One of the things I learned early in my business career was something that was not taught in any of my business classes in college. It is the essential thing that every successful business person knows.
Create value before expecting anything in return.
When I learned this, I focused on creating value where it was most needed with my prospects and clients. I start every relationship with this in mind. And it served me during and after my experience with the Miracle on the Hudson.
If you know my story, you know that I was in Brooklyn on the morning of January 15, 2009. I was working with a new prospective client that started with sending a wine basket to the VP of IT. He and I developed a business and, more importantly, a personal relationship.
As I was going through my experience on US Airways 1549, he was taxing out to fly home. Air traffic control stopped outgoing flights as they assessed what was happening with our flight. My client knew where I was going and my flight time, as he was the last person I spoke with before I boarded the flight and he was one of the first people to call someone at my company to ask about me.
Almost everyone on US Airways 1549 lost some or all of their luggage as most people listened to the flight attendant message when they told us to leave everything in the event of an incident. When I traveled then, when I was gone more than a day, I would buy each of my children something from where I was to give them a gift when I got home. Like almost everyone on that plane, I lost my luggage and those gifts.
The Saturday morning after the Miracle on the Hudson, I was getting ready for an interview and heard the doorbell. I thought it was the interviewer, but it was a big box being delivered by FedEx. When I got it inside, I opened it up, and it was a gift from my prospective client with another set of gifts for my kids and some items for my wife. I was blown away as I didn’t expect anything from my prospective client, and they remembered not only me but my family.
Becoming a part of the “family.”
The next week, my company asked me to go to a meeting with our prospective client in Holland, Michigan. I agreed to go, not so much for my company, but for my prospective client. That flight to Michigan was extremely challenging for me. That day was cold and all I was wearing was my sport coat.
When we started the meeting, we reviewed the two-day agenda and would go in and out of freezers and coolers. My prospective client asked me if I had a coat to wear. I told him I had lost the coat I had used the previous week in Brooklyn in the plane crash. He immediately walked me into their company store and personally bought me a coat. I got emotional as I had never had any client do anything for me like that before ( or since).
After my prospective client became my client, I asked him why he and his company did those things for me. And he told me that I had created so much value for his company and him since we began our relationship; I was now a part of their family, and family takes care of each other.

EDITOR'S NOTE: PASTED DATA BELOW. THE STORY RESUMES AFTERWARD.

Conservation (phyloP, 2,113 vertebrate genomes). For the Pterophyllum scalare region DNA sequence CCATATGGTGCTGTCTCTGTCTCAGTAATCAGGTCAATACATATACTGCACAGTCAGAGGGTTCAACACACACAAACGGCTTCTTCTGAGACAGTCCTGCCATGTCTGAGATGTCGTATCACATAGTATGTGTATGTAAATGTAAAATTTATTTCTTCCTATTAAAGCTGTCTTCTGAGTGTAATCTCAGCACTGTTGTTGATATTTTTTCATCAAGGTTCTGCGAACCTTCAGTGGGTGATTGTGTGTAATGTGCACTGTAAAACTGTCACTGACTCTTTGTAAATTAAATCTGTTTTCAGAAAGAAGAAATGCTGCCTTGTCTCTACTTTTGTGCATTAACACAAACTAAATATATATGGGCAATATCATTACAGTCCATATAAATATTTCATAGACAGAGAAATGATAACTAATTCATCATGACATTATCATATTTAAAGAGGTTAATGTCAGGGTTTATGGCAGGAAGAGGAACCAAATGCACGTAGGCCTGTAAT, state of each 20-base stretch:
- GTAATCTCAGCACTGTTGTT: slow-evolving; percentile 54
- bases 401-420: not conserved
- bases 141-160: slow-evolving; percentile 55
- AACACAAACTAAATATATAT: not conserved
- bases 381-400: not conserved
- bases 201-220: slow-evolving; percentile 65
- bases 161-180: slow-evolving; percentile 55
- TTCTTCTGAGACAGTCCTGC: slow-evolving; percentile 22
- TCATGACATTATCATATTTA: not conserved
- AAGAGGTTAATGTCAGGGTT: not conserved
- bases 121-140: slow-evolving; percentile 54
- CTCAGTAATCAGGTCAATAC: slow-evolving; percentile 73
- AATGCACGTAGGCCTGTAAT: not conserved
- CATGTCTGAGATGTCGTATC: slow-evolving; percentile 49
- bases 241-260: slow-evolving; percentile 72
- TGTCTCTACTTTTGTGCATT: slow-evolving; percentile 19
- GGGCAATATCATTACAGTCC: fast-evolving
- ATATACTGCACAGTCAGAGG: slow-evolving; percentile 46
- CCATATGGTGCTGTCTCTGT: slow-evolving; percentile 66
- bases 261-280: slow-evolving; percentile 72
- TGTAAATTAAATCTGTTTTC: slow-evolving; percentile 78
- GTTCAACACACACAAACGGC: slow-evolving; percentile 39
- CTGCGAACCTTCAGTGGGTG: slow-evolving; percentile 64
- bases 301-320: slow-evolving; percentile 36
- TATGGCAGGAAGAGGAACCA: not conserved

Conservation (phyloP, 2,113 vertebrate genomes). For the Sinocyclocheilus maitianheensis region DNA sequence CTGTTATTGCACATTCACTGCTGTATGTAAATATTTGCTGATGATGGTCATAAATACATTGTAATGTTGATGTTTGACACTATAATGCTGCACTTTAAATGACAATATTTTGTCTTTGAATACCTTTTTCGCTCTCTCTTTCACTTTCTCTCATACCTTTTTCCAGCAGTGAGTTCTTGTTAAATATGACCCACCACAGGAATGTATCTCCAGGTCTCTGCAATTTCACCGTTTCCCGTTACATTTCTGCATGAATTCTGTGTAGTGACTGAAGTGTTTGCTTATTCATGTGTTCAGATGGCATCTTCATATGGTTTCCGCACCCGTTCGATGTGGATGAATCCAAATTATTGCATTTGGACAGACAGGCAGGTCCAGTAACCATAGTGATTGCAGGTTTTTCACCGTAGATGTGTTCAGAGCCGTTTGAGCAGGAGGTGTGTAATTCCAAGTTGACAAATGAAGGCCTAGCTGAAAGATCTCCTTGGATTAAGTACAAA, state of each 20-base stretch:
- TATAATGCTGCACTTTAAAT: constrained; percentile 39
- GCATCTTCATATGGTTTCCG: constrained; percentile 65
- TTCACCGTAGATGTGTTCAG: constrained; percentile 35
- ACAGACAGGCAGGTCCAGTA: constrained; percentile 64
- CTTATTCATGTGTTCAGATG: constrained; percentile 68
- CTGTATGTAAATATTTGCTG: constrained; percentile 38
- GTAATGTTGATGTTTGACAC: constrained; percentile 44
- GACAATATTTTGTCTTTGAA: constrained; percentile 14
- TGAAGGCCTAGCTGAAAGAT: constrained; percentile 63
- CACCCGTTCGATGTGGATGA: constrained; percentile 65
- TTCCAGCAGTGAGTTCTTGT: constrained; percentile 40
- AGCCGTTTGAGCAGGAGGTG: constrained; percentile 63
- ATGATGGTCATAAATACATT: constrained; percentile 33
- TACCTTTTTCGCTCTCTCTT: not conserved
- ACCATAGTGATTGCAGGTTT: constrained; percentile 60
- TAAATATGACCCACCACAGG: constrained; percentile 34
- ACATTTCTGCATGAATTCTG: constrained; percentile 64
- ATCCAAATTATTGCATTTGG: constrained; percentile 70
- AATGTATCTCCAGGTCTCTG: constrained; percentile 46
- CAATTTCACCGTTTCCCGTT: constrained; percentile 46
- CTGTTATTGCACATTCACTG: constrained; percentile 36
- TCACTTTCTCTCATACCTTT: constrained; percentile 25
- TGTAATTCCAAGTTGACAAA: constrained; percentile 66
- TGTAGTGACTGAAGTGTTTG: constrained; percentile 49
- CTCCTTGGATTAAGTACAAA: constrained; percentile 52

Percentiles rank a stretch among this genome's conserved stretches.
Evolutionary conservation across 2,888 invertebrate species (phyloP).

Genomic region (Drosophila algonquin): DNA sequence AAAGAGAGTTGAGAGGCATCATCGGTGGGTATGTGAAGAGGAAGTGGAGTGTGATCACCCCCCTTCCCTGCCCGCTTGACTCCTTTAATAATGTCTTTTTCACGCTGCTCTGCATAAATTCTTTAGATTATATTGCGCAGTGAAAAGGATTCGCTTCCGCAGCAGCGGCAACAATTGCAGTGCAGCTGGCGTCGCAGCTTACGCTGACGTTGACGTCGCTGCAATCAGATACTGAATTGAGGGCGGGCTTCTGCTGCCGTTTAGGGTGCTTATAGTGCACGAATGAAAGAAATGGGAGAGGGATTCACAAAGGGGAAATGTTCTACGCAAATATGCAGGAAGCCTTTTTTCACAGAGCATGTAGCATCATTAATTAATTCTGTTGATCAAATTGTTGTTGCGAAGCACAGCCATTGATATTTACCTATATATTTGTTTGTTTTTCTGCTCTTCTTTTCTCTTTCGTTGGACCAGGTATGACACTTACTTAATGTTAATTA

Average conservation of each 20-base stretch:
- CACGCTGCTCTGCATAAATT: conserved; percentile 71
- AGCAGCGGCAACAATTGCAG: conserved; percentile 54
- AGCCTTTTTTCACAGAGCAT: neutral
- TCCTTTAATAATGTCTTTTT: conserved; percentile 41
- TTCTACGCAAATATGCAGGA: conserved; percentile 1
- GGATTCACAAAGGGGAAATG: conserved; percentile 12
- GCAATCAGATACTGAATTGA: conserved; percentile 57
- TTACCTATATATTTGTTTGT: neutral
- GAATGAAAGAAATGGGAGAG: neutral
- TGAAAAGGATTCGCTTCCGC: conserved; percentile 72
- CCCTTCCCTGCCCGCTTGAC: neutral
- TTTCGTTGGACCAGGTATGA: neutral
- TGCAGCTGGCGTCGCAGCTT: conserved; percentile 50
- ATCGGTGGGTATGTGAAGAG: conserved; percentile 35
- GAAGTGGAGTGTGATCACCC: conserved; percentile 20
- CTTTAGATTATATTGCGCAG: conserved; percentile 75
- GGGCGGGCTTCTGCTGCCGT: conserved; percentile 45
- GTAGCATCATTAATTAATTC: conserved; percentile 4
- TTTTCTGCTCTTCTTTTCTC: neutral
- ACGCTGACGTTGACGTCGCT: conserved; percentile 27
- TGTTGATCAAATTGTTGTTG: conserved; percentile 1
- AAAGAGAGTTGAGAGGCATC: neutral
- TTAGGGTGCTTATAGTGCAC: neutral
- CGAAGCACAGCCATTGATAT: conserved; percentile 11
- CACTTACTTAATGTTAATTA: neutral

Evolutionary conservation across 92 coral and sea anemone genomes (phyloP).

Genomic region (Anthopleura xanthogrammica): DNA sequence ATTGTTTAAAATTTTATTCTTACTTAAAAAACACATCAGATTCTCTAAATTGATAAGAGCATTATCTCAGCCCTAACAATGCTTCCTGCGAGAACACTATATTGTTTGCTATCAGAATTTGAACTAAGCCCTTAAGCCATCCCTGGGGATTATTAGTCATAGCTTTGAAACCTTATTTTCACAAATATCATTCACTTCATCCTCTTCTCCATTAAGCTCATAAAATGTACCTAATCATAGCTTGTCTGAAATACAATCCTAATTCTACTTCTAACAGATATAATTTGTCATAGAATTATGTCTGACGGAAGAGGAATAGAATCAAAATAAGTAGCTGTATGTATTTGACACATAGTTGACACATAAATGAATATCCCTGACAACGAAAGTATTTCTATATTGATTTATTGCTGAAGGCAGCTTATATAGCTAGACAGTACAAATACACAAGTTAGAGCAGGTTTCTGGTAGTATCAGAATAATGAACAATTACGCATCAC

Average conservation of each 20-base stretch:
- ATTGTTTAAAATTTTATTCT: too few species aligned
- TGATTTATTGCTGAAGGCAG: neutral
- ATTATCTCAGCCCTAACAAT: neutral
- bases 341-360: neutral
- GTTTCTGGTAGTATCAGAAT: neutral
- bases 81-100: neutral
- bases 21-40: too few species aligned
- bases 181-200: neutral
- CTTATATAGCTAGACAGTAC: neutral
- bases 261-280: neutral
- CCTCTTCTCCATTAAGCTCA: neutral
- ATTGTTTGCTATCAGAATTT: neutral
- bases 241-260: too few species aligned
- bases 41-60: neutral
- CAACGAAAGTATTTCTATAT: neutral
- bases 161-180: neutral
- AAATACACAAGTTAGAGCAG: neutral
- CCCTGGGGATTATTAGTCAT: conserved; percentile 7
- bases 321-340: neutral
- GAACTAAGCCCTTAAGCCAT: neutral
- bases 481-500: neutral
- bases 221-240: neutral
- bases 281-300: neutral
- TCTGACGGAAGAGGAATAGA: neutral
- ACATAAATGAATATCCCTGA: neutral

I recently shared this story in an interview for a sales magazine. The interviewer asked me how I created this value and that I was seen as a “part of the family.”
Many salespeople talk about “creating value” but don’t have a process or system that genuinely creates value. It starts with knowing what your true distinct advantage is, what you are most passionate about and uniquely gifted for, and how to translate that to what is most important to your relationship.
How I learned how to create value for my clients
Last week I wrote and shared about inclusive leadership. A part of being an inclusive leader is not only to share the mission but provide direction to whittle down the complexity of what potential clients want and then simplify and clarify what is possible. When you know your distinct advantage, you can offer this clarity and stand out, creating immediate value.
I have mentioned that I begin with developing relationships with people and my potential clients. This is a simple concept, but it is not easy for many people. People want to have a relationship with someone who gives them confidence. And how to do that, you need to be able to communicate effectively and in the modality ( are they visually, auditory, or kinesthetically oriented ) that person primarily resides in, which builds confidence between you and your client.
I learned many years ago that marketing and innovation are two primary ways to grow your business. Innovation comes from being creative. What you can provide when you know and act on your distinct advantage is knowing how to apply creativity for your clients. That is why they want to engage with you. You and your distinct advantage provide the wisdom with your knowledge, tools, and skills your potential client does not posses. When you provide creativity with your wisdom ( which takes time to acquire) you become an asset or more importantly, a part of their family.
This is what I learned why I became a part of my client’s family.
At that time, I didn’t know what my distinct advantage was, but I could provide direction, confidence, and unique capabilities by being creative for my clients and relationships. And that is one of the key reasons that ultimately spurred me to leave my company. I knew I could impact more people through my distinct advantage through leadership by providing direction, building relationships by providing confidence and providing unique capabilities by being creative and more importantly showing others how they too can do the same thing.
Over the following weeks, find out what your distinct advantage is. What you are most gifted at and most passionate about and put together your strategy on how you personally can provide direction, confidence, and creativity to others and you will be on your way to creating your own flight plan for your future and your client’s future!